Stolen children

Eight years ago, David Smolin and his wife adopted  two girls from India. The information that the Smolins received from the adoption agency in India said that the girls had been given up by their widowed mother, that they were biological sisters, aged ten and 12.

It was years later before the truth started to emerge.

The girls were older than the Smolins were told. Their father wasn’t dead. And their mother had never given them up for adoption. She’d been tricked into leaving them in a place where she was told they would get an education. When she came back to see them, they were gone.

For the birth parents who lose their children, for the adoptive parents who love them and then face the dilemma of having to relinquish them or keep them where they could well be better off, and especially for the children who are faced with a reverse Sophie’s choice – without ever being given a choice at all.

The Smolins’ story is one that reputable adoption agencies try to avoid at all costs. Or do they?

“Eight years ago our family adopted stolen children from India, and no one cared.”

“Our adoptive daughters arrived at the Atlanta airport at official ages ten and twelve, birth sisters, terrified and traumatised. According to our adoption agency they were orphans whose father was dead and mother had given them up.”

“For six weeks they told us the story they’d been coached and coerced to tell. Then through a friend the truth, or part of it, came out.”

“Their father wasn’t dead. Their mother had been forced, or tricked. Their family had never intended to give them up.”


” We were horrified. We contacted our agency, the first of many fruitless efforts to get them to find the truth. Our United States placement agency was a fifty years old non-profit, well-respected and well-connected agency. But they came up with an endless series of excuses as to why they couldn’t – and then later wouldn’t – locate the birth family.”

“The truth didn’t matter, we were told. It was only the truth in the minds of the girls that mattered. The girls could write a letter to their mother even if no one would make any efforts to deliver it.”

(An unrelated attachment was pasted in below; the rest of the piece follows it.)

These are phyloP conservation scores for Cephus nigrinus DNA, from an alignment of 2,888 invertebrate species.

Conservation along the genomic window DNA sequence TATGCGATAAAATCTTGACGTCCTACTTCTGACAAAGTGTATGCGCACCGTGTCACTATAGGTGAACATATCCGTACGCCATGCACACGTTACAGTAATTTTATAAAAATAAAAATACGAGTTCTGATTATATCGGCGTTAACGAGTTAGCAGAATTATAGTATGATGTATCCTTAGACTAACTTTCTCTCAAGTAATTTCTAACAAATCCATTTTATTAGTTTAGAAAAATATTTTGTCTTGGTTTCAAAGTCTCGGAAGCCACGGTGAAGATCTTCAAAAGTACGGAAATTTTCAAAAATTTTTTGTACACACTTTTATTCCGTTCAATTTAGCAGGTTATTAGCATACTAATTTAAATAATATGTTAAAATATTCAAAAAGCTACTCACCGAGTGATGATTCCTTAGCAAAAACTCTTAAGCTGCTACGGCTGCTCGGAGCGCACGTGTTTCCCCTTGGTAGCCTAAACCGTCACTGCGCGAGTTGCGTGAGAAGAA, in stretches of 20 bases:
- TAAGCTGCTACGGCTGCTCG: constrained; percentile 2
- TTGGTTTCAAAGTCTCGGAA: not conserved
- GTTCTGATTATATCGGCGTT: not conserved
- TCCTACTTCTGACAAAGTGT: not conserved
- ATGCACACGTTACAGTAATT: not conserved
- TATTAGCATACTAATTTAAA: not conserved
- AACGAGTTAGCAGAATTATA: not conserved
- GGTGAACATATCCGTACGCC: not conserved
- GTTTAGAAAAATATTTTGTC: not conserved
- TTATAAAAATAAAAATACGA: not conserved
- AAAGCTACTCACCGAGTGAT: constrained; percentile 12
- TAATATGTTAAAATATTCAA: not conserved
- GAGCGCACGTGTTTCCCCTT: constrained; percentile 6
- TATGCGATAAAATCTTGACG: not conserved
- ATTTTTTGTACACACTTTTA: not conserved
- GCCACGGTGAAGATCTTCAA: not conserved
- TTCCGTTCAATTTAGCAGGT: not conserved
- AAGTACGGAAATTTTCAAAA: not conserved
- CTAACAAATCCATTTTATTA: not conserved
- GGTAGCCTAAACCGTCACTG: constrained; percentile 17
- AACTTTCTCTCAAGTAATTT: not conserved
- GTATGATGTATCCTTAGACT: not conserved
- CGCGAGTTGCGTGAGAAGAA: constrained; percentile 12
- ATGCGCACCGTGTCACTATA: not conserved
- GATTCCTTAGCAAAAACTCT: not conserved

“Most in the adoption community echoed the attitudes of our agency. The girls’ story probably wasn’t true. There was no going back. They were better off.”

Emotional pain
“In the meantime, our adoptive daughters, deep into culture shock and emotional pain, spun out of control. Living in a world that didn’t care that they had been stolen, they struggled to adapt, without betraying their family. By the time they got to us it had been three years since they had seen their family, but in their cycles of anger and grief and terror, their wounds festered.”

“Too frightened and confused to face the past, present, or future, unable yet to speak English, they sought stability by over-controlling what they put into their mouths, when they went to sleep, and what they wore.”

“Unfortunately, it was years before we all overcame our fears, and the resistance of the agencies and adoption community, and took direct steps to find their family. We found a grief-stricken mother who, despite a lack of literacy, money, and power, had been searching in vain for her children.”

“The reunions were the right thing for everyone but also heart-breaking, as the mother and her children now required a translator to speak with one another.”

Truth and healing
“We are hoping our adoptive daughters will find, as young women, the choices and truth and healing they were denied as children. We are hoping that their mother will receive vindication and comfort, but there is no going back and recovering the lost years.”

“When we presented our case of our stolen daughters to the governments of India and the United States, it again seemed as if no one cared. From the Indian government there was silence. From the United States government there was sympathy, but inaction.”

“And the Indian agency director who had master-minded the crime as a part of a systematic money-making scheme echoed the words of many: Why do you have to be so negative? Aren’t the children better off?”

“This ‘better off’ argument is like justifying a rape because it produced a healthy baby. When the rich of the world use their power and money to take away the children of the poor, it is a crime, not a humanitarian act.

“The ‘see no evil,’ ‘the children are better off’ attitudes of the adoption community make the adoption system vulnerable to systematic child trafficking schemes.”

“In the years since our adoption, I have learned of numerous situations where children have been systematically stolen, purchased, or trafficked for adoption. These criminal schemes have occurred in Cambodia, Guatemala, India, Nepal, Vietnam, and other countries.”

“We don’t know how deeply these criminal child trafficking schemes have penetrated the adoption system because we don’t want to know. The system could be reformed to prevent them, but the adoption community itself has become the biggest obstacles to the needed reforms.”

“Only those who take the time to look into the haunted faces of the families that have lost their children, or have lived with adoptive children traumatically torn between two worlds, seem to understand the harm of these crimes. They will continue so long as those in power, in government and the adoption world, don’t really care.”

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Stolen children
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